# numerical integral of fun from a to b, assume a < b 
	# with tolerance tol
	n <- 4
	h <- (b-a)/4
	x <- seq(a, b, by=h)
	y <- fun(x)
	yIntegrate_internal <- function(y, h, n, method) {
		if (method == "simpson") {
			s <- y[1] + y[n+1] + 4*sum(y[seq(2,n,by=2)]) + 2 *sum(y[seq(3,n-1, by=2)])
			s <- s*h/3
		} else if (method == "trapezoidal") {
			s <- h * (y[1]/2 + sum(y[2:n]) + y[n+1]/2)
		} else {
		}		
		return(s)
	}
 
	s <- yIntegrate_internal(y, h, n, method)
	s.diff <- tol + 1 # ensures to loop at once.
	while (s.diff > tol ) {
		s.old <- s
		n <- 2*n
		h <- h/2
		y[seq(1, n+1, by=2)] <- y ##reuse old fun values
		y[seq(2,n, by=2)] <- sapply(seq(a+h, b-h, by=2*h), fun)
		s <- yIntegrate_internal(y, h, n, method)
		s.diff <- abs(s-s.old)
	}
	if (verbose) {
		cat("partition size", n, "\n")
	}
	return(s)
}
> fun <- function(x) exp(x) - x^2
> yIntegrate(fun, 3,5,tol=1e-8, method="simpson")
partition size 512 
[1] 95.66096
> yIntegrate(fun, 3,5,tol=1e-8, method="trapezoidal")
partition size 131072 
[1] 95.66096

As show above, simpson's rule converge much faster than trapezoidal rule.

Quadrature rule is more efficient than traditional algorithms. In adaptive quadrature, the subinterval width h is not constant over the interval [a,b], but instead adapts to the function.
Here, I presented the adaptive simpson's method.

?View Code RSPLUS
1
2
3
4
5
6
7
8
9
10
11
12
13
14
15
16
17
18
19
20
21
22
23
24
25
quadrature <- function(fun, a, b, tol=1e-8) {
	# numerical integration using adaptive quadrature
 
	quadrature_internal <- function(S.old, fun, a, m, b, tol, level) {
		level.max <- 100
		if (level > level.max) {
			cat ("recursion limit reached: singularity likely\n")
			return (NULL)
		}
		S.left <- simpson(fun, a, m, n=2) 
		S.right <- simpson(fun, m, b, n=2)
		S.new <- S.left + S.right
		if (abs(S.new-S.old) > tol) {
			S.left <- quadrature_internal(S.left, fun, a, (a+m)/2, m, tol/2, level+1)
			S.right <- quadrature_internal(S.right, fun, m, (m+b)/2, b, tol/2, level+1)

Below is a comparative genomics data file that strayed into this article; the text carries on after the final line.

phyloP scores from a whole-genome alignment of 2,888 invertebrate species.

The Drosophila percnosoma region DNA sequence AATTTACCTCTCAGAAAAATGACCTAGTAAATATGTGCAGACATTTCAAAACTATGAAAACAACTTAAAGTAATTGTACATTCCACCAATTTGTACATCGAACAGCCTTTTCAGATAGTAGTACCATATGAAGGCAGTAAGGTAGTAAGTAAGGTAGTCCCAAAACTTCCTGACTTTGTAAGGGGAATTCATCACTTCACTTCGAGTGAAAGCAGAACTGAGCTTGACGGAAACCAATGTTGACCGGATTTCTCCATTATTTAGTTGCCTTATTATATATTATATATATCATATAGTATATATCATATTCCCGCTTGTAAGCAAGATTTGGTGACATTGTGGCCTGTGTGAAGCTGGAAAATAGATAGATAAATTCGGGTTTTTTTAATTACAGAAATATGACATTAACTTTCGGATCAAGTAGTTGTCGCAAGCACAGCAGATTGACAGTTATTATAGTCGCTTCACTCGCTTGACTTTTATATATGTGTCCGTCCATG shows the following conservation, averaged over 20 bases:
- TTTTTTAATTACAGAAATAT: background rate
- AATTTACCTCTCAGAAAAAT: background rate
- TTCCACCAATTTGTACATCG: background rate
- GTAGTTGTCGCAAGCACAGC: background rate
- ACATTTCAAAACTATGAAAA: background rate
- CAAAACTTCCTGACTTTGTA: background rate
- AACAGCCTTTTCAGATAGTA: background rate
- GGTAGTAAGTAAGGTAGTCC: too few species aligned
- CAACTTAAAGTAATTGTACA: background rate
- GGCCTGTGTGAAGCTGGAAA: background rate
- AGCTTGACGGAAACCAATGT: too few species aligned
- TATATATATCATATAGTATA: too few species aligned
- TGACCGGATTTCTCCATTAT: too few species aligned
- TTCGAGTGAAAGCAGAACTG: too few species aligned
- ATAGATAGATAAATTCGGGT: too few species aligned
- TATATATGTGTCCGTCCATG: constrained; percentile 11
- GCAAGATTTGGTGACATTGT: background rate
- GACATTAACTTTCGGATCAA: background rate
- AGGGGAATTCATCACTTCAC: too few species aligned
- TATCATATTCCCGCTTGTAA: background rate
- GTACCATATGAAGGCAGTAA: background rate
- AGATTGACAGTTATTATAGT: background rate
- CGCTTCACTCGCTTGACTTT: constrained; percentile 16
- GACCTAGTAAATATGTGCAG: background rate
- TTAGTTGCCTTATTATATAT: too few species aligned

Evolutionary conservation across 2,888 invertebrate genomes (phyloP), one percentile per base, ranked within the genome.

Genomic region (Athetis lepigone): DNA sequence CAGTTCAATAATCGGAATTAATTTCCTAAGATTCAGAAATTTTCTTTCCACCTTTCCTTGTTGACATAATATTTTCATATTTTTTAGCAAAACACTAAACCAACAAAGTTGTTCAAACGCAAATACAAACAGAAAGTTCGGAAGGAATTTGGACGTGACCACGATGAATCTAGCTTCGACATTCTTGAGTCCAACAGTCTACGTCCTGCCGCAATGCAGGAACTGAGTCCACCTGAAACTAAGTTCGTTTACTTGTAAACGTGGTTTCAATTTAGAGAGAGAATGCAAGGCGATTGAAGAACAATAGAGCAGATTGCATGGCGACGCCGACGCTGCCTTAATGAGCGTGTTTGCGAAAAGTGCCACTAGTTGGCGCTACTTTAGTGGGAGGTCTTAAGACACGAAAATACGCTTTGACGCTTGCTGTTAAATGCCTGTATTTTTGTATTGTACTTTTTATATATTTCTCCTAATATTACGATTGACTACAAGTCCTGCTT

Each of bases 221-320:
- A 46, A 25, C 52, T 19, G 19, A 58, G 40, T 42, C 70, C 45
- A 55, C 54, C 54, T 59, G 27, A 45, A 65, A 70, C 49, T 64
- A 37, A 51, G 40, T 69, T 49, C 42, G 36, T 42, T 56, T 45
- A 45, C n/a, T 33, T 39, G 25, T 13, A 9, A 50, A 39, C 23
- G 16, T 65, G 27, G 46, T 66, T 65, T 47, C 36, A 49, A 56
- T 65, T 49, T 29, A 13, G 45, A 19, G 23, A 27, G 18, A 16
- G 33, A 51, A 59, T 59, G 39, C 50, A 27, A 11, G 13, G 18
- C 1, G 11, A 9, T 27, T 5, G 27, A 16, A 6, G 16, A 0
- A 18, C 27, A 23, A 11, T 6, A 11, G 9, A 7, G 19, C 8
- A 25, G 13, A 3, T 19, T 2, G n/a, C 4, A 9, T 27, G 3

S.new <- S.left + S.right
		}
		return(S.new)
	}
 
	level = 1
	S.old <- (b-a) * (fun(a) + fun(b))/2
	S.new <- quadrature_internal(S.old, fun, a, (a+b)/2, b, tol, level+1)
	return(S.new)
}

Quadrature rule is effective when f(x) is steep.

> fun <- function(x) return(1.5 * sqrt(x))
> system.time(yIntegrate(fun, 0,1, tol=1e-9, method="simpson"))
partition size 524288 
   user  system elapsed 
   1.58    0.00    1.58 
> system.time(quadrature(fun, 0,1, tol=1e-9))
   user  system elapsed 
   0.25    0.00    0.25 

Reference:
1. Robinson A., O. Jones, and R. Maillardet. 2009. Introduction to Scientific Programming and Simulation Using R. Chapman and Hall.
2. http://en.wikipedia.org/wiki/Numerical_integration
3. http://en.wikipedia.org/wiki/Trapezoidal_rule
4. http://en.wikipedia.org/wiki/Simpson%27s_rule
5. http://en.wikipedia.org/wiki/Adaptive_quadrature

p5rn7vb

Related Posts

  1. The factors in front of the summed odd- and even-numbered elements in the simpson
    functions appear to be switched.
    It should be four times the odd-numbered elements, and two times the even-numbered elements. For example line 9 in the function simpson() should thus read

    s <- fun(x[1]) + fun(x[n+1]) + 2*sum(fun(x[seq(2, n, by=2)])) + 4*sum(fun(x[seq(3, n-1, by=2)]))

    (note the factors in front of sum()). The same goes for line 18 in simpson_v2(). Easily corrected, I hope.

    Reply

    ygc China Unknow Browser Unknow Os Reply:

    corrected, thanks.

    Reply

  2. Estimate Probability and Quantile | YGC United States Unknow Browser Unknow Os - pingback on March 17, 2011 at 7:32 pm
  3. R for scientific programming | YGC United States Unknow Browser Unknow Os - pingback on February 29, 2012 at 2:48 pm

Leave a Comment


NOTE - You can use these HTML tags and attributes:
<a href="" title=""> <abbr title=""> <acronym title=""> <b> <blockquote cite=""> <cite> <code> <del datetime=""> <em> <i> <q cite=""> <strike> <strong>